Earlier this summer, botanists discovered a population of the wetland invasive plant European frog-bit (Hydrocharis morsus‐ranae) in Oconto County. This is the first time this species, which is widespread along the coastal areas of lakes Erie and Huron up to the eastern Upper Peninsula, has been found in the wild in Wisconsin.
The population was discovered north of the city of Oconto near Lake Michigan.
European frog-bit grows in shallow, quiet, or slow-moving water; along the edges of lakes, rivers, and streams; and in swamps, marshes, and ditches. It is a free-floating, stoloniferous aquatic plant that can grow to form dense floating mats of interlocking plants. The leaves are leathery, measure 0.5-2.5” across, and are round to heart-shaped. The flower has three white petals and the stem has horizontal runners that produce new plants.
The dense growth form of this species can get caught in boat motors, affect fish and waterfowl movement, and decrease oxygen levels in water as plants decompose.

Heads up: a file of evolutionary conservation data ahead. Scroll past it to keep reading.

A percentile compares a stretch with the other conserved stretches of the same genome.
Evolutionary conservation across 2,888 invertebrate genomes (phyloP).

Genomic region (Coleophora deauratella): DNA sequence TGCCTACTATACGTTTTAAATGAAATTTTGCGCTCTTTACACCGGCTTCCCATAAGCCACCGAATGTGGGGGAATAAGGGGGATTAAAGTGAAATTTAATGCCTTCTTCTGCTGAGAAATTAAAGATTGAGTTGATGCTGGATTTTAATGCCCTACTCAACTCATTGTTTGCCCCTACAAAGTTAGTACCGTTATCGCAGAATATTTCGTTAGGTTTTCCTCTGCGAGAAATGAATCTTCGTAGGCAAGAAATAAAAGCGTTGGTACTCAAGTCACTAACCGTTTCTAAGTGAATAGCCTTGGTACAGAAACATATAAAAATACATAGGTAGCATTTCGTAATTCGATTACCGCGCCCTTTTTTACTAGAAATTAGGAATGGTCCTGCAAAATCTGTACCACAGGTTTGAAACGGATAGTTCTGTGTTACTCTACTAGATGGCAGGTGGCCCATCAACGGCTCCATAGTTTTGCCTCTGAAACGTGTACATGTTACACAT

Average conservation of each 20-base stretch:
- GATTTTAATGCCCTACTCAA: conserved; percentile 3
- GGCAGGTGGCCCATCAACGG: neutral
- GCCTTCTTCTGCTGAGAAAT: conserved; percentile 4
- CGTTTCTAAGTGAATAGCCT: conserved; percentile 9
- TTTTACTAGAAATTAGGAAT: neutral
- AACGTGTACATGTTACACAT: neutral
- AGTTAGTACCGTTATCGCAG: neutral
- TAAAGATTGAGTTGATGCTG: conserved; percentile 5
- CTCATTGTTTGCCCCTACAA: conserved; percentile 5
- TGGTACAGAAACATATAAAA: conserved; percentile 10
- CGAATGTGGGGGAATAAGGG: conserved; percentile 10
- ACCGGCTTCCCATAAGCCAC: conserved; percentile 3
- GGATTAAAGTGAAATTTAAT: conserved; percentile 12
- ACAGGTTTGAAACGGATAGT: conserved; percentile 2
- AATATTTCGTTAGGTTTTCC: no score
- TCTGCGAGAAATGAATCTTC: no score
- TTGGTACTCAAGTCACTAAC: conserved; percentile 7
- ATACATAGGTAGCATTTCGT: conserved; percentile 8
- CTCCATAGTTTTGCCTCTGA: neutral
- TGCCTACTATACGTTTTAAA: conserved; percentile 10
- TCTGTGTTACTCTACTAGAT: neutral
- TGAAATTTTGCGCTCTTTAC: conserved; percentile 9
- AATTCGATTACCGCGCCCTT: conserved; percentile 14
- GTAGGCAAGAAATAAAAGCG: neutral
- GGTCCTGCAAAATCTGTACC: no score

European frog-bit is extremely difficult and costly to control, and its ability to form new plants vegetatively has allowed it to spread and proliferate quickly. The plant has been declared a noxious weed in parts of the United States.
Conservation Corner is a weekly article produced by the Forest County Land &Water Conservation Department. For more information contact Steve Kircher, County Conservationist-Land Information/GIS Director at 715-478-1387 or by e-mail at .